The standard model captures a large and diverse set of real-life PB processes. However, focusing on fairness restricts the applicability of the formal analysis. Indeed, fairness is not the main objective of all PB processes; some processes are for instance organised to discover what the best alternatives are. Motivated by this observation, the second chapter of this part presents the first study of the standard model from an epistemic perspective. Here, the goal is to uncover some ground truths about the intrinsic qualities of the projects. We investigate the epistemic abilities of many PB rules, and show that most actually do not enjoy any.

In the second part of the thesis, we move to the study of PB models that extend the standard one, in order to capture additional aspects of real-life PB processes.

In the first chapter we investigate multi-constrained PB models. More specifically, we study models of PB in which the budget limit is not the only constraint that determines the feasibility of an outcome. Additional constraints can be used to model statements such as “at least e10 000 have to be allocated to cycling infrastructure”. In this chapter we present a general approach for such extension of the standard model, detailing how to determine budget allocations when the structure of the outcome is more complex.

The second chapter of this part tackles the temporal aspect of PB. Indeed, most PB processes are implemented over the course of several years, one election being ran each year. We incorporate this aspect into the formal analysis, and focus on providing fairness over time. We introduce several notions of temporal fairness and present conditions under which they can be enforced.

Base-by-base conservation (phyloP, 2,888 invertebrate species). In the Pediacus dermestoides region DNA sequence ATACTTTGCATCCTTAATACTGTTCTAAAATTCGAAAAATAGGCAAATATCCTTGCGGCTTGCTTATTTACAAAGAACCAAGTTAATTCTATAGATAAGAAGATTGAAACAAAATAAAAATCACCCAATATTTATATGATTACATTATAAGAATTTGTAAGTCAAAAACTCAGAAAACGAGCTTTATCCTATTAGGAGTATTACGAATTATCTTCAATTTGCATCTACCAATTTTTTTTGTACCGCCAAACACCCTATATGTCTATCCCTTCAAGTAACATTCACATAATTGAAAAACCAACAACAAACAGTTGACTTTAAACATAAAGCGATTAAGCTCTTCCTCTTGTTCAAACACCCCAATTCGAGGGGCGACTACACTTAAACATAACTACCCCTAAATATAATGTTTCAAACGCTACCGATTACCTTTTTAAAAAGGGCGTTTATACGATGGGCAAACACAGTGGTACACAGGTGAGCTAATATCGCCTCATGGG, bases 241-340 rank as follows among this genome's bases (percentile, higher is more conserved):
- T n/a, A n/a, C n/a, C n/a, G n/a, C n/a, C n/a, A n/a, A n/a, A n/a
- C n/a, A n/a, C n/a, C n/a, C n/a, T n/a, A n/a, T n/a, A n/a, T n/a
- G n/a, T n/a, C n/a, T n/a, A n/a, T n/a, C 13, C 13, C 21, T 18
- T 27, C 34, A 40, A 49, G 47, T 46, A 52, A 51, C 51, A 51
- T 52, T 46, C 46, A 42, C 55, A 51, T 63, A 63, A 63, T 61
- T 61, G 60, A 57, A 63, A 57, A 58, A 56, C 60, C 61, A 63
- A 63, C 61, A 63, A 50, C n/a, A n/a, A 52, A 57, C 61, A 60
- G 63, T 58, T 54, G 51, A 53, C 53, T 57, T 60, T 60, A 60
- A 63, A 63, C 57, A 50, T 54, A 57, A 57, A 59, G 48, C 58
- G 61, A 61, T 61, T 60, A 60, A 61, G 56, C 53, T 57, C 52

Another important aspect of PB processes that had not been incorporated in the analysis before is the fact that projects are not just voted on but also proposed by the citizens. In the last chapter of this part, we extend the standard model by including a preliminary stage in which project proposals are submitted and then shortlisted to form the set of projects that are brought to the vote. We first focus on the first stage, investigating different methods of determining the shortlist, and then move on to the study of the interactions between the two stages.

Overall, this thesis is concerned with procedures to select the projects to be funded in PB scenarios. Throughout our analysis, we aim at incorporating a wider range of actual implementations of PB processes into the formal analysis than had been done before. The end product covers a large diversity of implementations of PB processes, studied from various angles. I hope that this work, at its small scale, can help make better decisions for PB, and by that, improve the democratic process at a larger scale.

Item Type: Thesis (Doctoral)
Report Nr: DS-2023-09
Series Name: ILLC Dissertation (DS) Series
Year: 2023
Subjects: Computation
Depositing User: Dr Marco Vervoort
Date Deposited: 31 Jul 2023 12:43
Last Modified: 07 Sep 2023 12:42
URI: https://eprints.illc.uva.nl/id/eprint/2257